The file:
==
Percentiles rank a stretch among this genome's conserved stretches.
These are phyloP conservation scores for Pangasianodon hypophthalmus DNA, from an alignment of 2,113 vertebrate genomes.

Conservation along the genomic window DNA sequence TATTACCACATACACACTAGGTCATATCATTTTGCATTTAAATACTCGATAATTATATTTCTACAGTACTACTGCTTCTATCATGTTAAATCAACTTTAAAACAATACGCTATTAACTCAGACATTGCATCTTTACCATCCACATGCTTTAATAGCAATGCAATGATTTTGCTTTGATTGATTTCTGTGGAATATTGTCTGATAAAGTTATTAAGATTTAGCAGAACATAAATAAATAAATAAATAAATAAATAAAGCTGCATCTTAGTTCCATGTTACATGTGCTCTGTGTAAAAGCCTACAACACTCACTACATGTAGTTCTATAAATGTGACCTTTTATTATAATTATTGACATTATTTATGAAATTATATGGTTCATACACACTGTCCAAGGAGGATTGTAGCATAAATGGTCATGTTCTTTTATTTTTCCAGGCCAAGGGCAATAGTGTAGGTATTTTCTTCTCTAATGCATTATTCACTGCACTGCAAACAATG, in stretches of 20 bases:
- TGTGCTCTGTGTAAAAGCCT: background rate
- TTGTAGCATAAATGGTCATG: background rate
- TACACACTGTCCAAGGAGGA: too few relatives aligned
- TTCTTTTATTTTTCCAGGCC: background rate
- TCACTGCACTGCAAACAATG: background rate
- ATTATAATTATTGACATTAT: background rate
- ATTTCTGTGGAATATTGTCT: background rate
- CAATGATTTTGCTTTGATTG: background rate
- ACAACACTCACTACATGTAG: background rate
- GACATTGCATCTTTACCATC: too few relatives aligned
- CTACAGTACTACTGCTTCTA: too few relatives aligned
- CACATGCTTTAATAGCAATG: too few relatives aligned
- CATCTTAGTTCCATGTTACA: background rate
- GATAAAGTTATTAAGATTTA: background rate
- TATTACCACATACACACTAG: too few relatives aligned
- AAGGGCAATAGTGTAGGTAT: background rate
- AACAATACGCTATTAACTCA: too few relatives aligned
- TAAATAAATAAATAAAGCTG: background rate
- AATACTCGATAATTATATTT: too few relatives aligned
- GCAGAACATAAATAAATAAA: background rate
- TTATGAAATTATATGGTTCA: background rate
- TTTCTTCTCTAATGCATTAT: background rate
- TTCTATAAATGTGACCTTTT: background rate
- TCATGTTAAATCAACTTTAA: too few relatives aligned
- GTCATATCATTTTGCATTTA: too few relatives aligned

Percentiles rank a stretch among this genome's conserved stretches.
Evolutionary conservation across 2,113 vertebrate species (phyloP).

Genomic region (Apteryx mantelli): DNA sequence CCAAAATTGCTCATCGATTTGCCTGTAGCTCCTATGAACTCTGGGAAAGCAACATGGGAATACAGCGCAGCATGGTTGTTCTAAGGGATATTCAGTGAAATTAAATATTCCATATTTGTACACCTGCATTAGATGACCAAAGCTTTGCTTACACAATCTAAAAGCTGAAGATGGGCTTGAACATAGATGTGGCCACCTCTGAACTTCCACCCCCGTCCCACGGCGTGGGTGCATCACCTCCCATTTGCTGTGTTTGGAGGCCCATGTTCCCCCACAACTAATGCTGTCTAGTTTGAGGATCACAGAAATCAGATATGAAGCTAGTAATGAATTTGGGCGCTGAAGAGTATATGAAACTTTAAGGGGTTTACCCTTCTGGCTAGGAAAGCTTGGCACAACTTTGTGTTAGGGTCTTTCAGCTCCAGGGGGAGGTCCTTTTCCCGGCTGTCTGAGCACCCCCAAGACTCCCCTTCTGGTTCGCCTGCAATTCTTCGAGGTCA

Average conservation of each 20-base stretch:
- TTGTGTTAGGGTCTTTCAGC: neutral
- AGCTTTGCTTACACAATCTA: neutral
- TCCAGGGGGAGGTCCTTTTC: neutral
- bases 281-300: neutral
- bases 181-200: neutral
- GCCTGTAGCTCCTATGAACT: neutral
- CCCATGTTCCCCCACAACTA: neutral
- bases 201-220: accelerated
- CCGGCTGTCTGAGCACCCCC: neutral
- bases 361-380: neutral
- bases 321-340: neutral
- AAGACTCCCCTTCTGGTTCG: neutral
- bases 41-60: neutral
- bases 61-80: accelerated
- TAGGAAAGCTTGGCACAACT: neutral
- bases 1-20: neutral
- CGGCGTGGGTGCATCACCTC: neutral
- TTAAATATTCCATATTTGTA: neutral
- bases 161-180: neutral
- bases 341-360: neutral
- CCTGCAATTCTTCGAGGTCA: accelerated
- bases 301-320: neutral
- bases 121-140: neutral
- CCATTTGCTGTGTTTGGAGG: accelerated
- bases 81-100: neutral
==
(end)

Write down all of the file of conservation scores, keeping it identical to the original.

Percentiles rank a stretch among this genome's conserved stretches.
These are phyloP conservation scores for Pangasianodon hypophthalmus DNA, from an alignment of 2,113 vertebrate genomes.

Conservation along the genomic window DNA sequence TATTACCACATACACACTAGGTCATATCATTTTGCATTTAAATACTCGATAATTATATTTCTACAGTACTACTGCTTCTATCATGTTAAATCAACTTTAAAACAATACGCTATTAACTCAGACATTGCATCTTTACCATCCACATGCTTTAATAGCAATGCAATGATTTTGCTTTGATTGATTTCTGTGGAATATTGTCTGATAAAGTTATTAAGATTTAGCAGAACATAAATAAATAAATAAATAAATAAATAAAGCTGCATCTTAGTTCCATGTTACATGTGCTCTGTGTAAAAGCCTACAACACTCACTACATGTAGTTCTATAAATGTGACCTTTTATTATAATTATTGACATTATTTATGAAATTATATGGTTCATACACACTGTCCAAGGAGGATTGTAGCATAAATGGTCATGTTCTTTTATTTTTCCAGGCCAAGGGCAATAGTGTAGGTATTTTCTTCTCTAATGCATTATTCACTGCACTGCAAACAATG, in stretches of 20 bases:
- TGTGCTCTGTGTAAAAGCCT: background rate
- TTGTAGCATAAATGGTCATG: background rate
- TACACACTGTCCAAGGAGGA: too few relatives aligned
- TTCTTTTATTTTTCCAGGCC: background rate
- TCACTGCACTGCAAACAATG: background rate
- ATTATAATTATTGACATTAT: background rate
- ATTTCTGTGGAATATTGTCT: background rate
- CAATGATTTTGCTTTGATTG: background rate
- ACAACACTCACTACATGTAG: background rate
- GACATTGCATCTTTACCATC: too few relatives aligned
- CTACAGTACTACTGCTTCTA: too few relatives aligned
- CACATGCTTTAATAGCAATG: too few relatives aligned
- CATCTTAGTTCCATGTTACA: background rate
- GATAAAGTTATTAAGATTTA: background rate
- TATTACCACATACACACTAG: too few relatives aligned
- AAGGGCAATAGTGTAGGTAT: background rate
- AACAATACGCTATTAACTCA: too few relatives aligned
- TAAATAAATAAATAAAGCTG: background rate
- AATACTCGATAATTATATTT: too few relatives aligned
- GCAGAACATAAATAAATAAA: background rate
- TTATGAAATTATATGGTTCA: background rate
- TTTCTTCTCTAATGCATTAT: background rate
- TTCTATAAATGTGACCTTTT: background rate
- TCATGTTAAATCAACTTTAA: too few relatives aligned
- GTCATATCATTTTGCATTTA: too few relatives aligned

Percentiles rank a stretch among this genome's conserved stretches.
Evolutionary conservation across 2,113 vertebrate species (phyloP).

Genomic region (Apteryx mantelli): DNA sequence CCAAAATTGCTCATCGATTTGCCTGTAGCTCCTATGAACTCTGGGAAAGCAACATGGGAATACAGCGCAGCATGGTTGTTCTAAGGGATATTCAGTGAAATTAAATATTCCATATTTGTACACCTGCATTAGATGACCAAAGCTTTGCTTACACAATCTAAAAGCTGAAGATGGGCTTGAACATAGATGTGGCCACCTCTGAACTTCCACCCCCGTCCCACGGCGTGGGTGCATCACCTCCCATTTGCTGTGTTTGGAGGCCCATGTTCCCCCACAACTAATGCTGTCTAGTTTGAGGATCACAGAAATCAGATATGAAGCTAGTAATGAATTTGGGCGCTGAAGAGTATATGAAACTTTAAGGGGTTTACCCTTCTGGCTAGGAAAGCTTGGCACAACTTTGTGTTAGGGTCTTTCAGCTCCAGGGGGAGGTCCTTTTCCCGGCTGTCTGAGCACCCCCAAGACTCCCCTTCTGGTTCGCCTGCAATTCTTCGAGGTCA

Average conservation of each 20-base stretch:
- TTGTGTTAGGGTCTTTCAGC: neutral
- AGCTTTGCTTACACAATCTA: neutral
- TCCAGGGGGAGGTCCTTTTC: neutral
- bases 281-300: neutral
- bases 181-200: neutral
- GCCTGTAGCTCCTATGAACT: neutral
- CCCATGTTCCCCCACAACTA: neutral
- bases 201-220: accelerated
- CCGGCTGTCTGAGCACCCCC: neutral
- bases 361-380: neutral
- bases 321-340: neutral
- AAGACTCCCCTTCTGGTTCG: neutral
- bases 41-60: neutral
- bases 61-80: accelerated
- TAGGAAAGCTTGGCACAACT: neutral
- bases 1-20: neutral
- CGGCGTGGGTGCATCACCTC: neutral
- TTAAATATTCCATATTTGTA: neutral
- bases 161-180: neutral
- bases 341-360: neutral
- CCTGCAATTCTTCGAGGTCA: accelerated
- bases 301-320: neutral
- bases 121-140: neutral
- CCATTTGCTGTGTTTGGAGG: accelerated
- bases 81-100: neutral